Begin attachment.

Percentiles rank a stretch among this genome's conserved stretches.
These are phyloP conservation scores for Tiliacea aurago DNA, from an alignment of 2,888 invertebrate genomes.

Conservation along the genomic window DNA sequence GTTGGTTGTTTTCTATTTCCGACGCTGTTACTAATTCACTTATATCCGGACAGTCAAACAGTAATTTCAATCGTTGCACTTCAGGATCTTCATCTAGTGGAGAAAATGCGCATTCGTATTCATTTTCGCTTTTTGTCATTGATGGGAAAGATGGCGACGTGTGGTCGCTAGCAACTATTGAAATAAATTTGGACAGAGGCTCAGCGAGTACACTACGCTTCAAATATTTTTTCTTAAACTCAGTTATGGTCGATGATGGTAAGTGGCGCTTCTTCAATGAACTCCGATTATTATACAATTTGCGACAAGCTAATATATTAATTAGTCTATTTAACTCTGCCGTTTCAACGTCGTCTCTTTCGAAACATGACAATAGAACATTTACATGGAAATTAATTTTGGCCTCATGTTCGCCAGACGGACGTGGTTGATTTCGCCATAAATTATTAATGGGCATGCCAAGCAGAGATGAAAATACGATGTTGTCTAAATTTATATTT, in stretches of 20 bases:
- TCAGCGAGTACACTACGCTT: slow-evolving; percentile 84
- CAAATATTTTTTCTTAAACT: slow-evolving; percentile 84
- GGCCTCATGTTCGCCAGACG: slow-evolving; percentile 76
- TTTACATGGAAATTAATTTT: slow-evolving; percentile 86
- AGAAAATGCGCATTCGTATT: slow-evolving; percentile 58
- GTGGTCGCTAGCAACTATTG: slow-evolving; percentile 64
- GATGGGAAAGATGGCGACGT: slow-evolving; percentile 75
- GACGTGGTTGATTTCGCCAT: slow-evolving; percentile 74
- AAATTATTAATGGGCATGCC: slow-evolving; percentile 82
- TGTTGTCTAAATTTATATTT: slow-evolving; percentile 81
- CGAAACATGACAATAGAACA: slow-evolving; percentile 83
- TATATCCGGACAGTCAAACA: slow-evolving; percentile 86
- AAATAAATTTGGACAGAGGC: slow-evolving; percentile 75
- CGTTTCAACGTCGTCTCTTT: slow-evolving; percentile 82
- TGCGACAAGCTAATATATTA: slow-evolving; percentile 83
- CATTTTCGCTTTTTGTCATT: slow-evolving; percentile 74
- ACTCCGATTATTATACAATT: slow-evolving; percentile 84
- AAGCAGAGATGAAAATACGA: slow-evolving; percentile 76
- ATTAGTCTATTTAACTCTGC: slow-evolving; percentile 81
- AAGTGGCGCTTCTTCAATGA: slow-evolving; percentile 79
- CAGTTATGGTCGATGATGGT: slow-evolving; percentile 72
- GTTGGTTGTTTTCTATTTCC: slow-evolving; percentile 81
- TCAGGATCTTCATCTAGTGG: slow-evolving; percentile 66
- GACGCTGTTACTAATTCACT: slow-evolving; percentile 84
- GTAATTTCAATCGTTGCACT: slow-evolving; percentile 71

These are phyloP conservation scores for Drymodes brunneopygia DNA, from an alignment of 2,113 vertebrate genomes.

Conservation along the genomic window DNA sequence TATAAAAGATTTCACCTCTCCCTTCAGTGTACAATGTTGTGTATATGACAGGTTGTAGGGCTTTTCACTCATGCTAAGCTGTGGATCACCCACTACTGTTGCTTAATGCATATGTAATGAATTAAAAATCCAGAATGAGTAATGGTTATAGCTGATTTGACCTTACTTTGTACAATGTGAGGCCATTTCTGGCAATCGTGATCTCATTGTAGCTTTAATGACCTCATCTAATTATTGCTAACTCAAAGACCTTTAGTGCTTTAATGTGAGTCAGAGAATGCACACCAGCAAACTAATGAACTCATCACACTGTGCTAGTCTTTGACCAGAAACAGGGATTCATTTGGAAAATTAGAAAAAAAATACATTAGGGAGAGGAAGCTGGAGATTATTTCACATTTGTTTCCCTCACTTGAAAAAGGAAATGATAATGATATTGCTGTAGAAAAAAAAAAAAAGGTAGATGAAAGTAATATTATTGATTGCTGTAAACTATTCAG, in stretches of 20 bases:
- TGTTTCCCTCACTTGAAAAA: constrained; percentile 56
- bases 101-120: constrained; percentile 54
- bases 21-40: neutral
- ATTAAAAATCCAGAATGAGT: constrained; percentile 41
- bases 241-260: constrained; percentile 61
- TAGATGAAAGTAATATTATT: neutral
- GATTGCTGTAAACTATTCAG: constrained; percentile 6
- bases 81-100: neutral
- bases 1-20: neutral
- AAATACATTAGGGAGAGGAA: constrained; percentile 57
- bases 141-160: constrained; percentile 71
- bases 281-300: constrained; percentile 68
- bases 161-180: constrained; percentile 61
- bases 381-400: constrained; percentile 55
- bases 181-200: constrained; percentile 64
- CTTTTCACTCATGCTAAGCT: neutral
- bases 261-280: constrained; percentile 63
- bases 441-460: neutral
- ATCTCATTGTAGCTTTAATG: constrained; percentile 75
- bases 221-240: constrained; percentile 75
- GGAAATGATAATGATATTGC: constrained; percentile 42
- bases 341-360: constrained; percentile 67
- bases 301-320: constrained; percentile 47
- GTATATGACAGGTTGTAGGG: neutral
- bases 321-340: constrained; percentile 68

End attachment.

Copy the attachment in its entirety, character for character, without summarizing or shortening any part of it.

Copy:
Percentiles rank a stretch among this genome's conserved stretches.
These are phyloP conservation scores for Tiliacea aurago DNA, from an alignment of 2,888 invertebrate genomes.

Conservation along the genomic window DNA sequence GTTGGTTGTTTTCTATTTCCGACGCTGTTACTAATTCACTTATATCCGGACAGTCAAACAGTAATTTCAATCGTTGCACTTCAGGATCTTCATCTAGTGGAGAAAATGCGCATTCGTATTCATTTTCGCTTTTTGTCATTGATGGGAAAGATGGCGACGTGTGGTCGCTAGCAACTATTGAAATAAATTTGGACAGAGGCTCAGCGAGTACACTACGCTTCAAATATTTTTTCTTAAACTCAGTTATGGTCGATGATGGTAAGTGGCGCTTCTTCAATGAACTCCGATTATTATACAATTTGCGACAAGCTAATATATTAATTAGTCTATTTAACTCTGCCGTTTCAACGTCGTCTCTTTCGAAACATGACAATAGAACATTTACATGGAAATTAATTTTGGCCTCATGTTCGCCAGACGGACGTGGTTGATTTCGCCATAAATTATTAATGGGCATGCCAAGCAGAGATGAAAATACGATGTTGTCTAAATTTATATTT, in stretches of 20 bases:
- TCAGCGAGTACACTACGCTT: slow-evolving; percentile 84
- CAAATATTTTTTCTTAAACT: slow-evolving; percentile 84
- GGCCTCATGTTCGCCAGACG: slow-evolving; percentile 76
- TTTACATGGAAATTAATTTT: slow-evolving; percentile 86
- AGAAAATGCGCATTCGTATT: slow-evolving; percentile 58
- GTGGTCGCTAGCAACTATTG: slow-evolving; percentile 64
- GATGGGAAAGATGGCGACGT: slow-evolving; percentile 75
- GACGTGGTTGATTTCGCCAT: slow-evolving; percentile 74
- AAATTATTAATGGGCATGCC: slow-evolving; percentile 82
- TGTTGTCTAAATTTATATTT: slow-evolving; percentile 81
- CGAAACATGACAATAGAACA: slow-evolving; percentile 83
- TATATCCGGACAGTCAAACA: slow-evolving; percentile 86
- AAATAAATTTGGACAGAGGC: slow-evolving; percentile 75
- CGTTTCAACGTCGTCTCTTT: slow-evolving; percentile 82
- TGCGACAAGCTAATATATTA: slow-evolving; percentile 83
- CATTTTCGCTTTTTGTCATT: slow-evolving; percentile 74
- ACTCCGATTATTATACAATT: slow-evolving; percentile 84
- AAGCAGAGATGAAAATACGA: slow-evolving; percentile 76
- ATTAGTCTATTTAACTCTGC: slow-evolving; percentile 81
- AAGTGGCGCTTCTTCAATGA: slow-evolving; percentile 79
- CAGTTATGGTCGATGATGGT: slow-evolving; percentile 72
- GTTGGTTGTTTTCTATTTCC: slow-evolving; percentile 81
- TCAGGATCTTCATCTAGTGG: slow-evolving; percentile 66
- GACGCTGTTACTAATTCACT: slow-evolving; percentile 84
- GTAATTTCAATCGTTGCACT: slow-evolving; percentile 71

These are phyloP conservation scores for Drymodes brunneopygia DNA, from an alignment of 2,113 vertebrate genomes.

Conservation along the genomic window DNA sequence TATAAAAGATTTCACCTCTCCCTTCAGTGTACAATGTTGTGTATATGACAGGTTGTAGGGCTTTTCACTCATGCTAAGCTGTGGATCACCCACTACTGTTGCTTAATGCATATGTAATGAATTAAAAATCCAGAATGAGTAATGGTTATAGCTGATTTGACCTTACTTTGTACAATGTGAGGCCATTTCTGGCAATCGTGATCTCATTGTAGCTTTAATGACCTCATCTAATTATTGCTAACTCAAAGACCTTTAGTGCTTTAATGTGAGTCAGAGAATGCACACCAGCAAACTAATGAACTCATCACACTGTGCTAGTCTTTGACCAGAAACAGGGATTCATTTGGAAAATTAGAAAAAAAATACATTAGGGAGAGGAAGCTGGAGATTATTTCACATTTGTTTCCCTCACTTGAAAAAGGAAATGATAATGATATTGCTGTAGAAAAAAAAAAAAAGGTAGATGAAAGTAATATTATTGATTGCTGTAAACTATTCAG, in stretches of 20 bases:
- TGTTTCCCTCACTTGAAAAA: constrained; percentile 56
- bases 101-120: constrained; percentile 54
- bases 21-40: neutral
- ATTAAAAATCCAGAATGAGT: constrained; percentile 41
- bases 241-260: constrained; percentile 61
- TAGATGAAAGTAATATTATT: neutral
- GATTGCTGTAAACTATTCAG: constrained; percentile 6
- bases 81-100: neutral
- bases 1-20: neutral
- AAATACATTAGGGAGAGGAA: constrained; percentile 57
- bases 141-160: constrained; percentile 71
- bases 281-300: constrained; percentile 68
- bases 161-180: constrained; percentile 61
- bases 381-400: constrained; percentile 55
- bases 181-200: constrained; percentile 64
- CTTTTCACTCATGCTAAGCT: neutral
- bases 261-280: constrained; percentile 63
- bases 441-460: neutral
- ATCTCATTGTAGCTTTAATG: constrained; percentile 75
- bases 221-240: constrained; percentile 75
- GGAAATGATAATGATATTGC: constrained; percentile 42
- bases 341-360: constrained; percentile 67
- bases 301-320: constrained; percentile 47
- GTATATGACAGGTTGTAGGG: neutral
- bases 321-340: constrained; percentile 68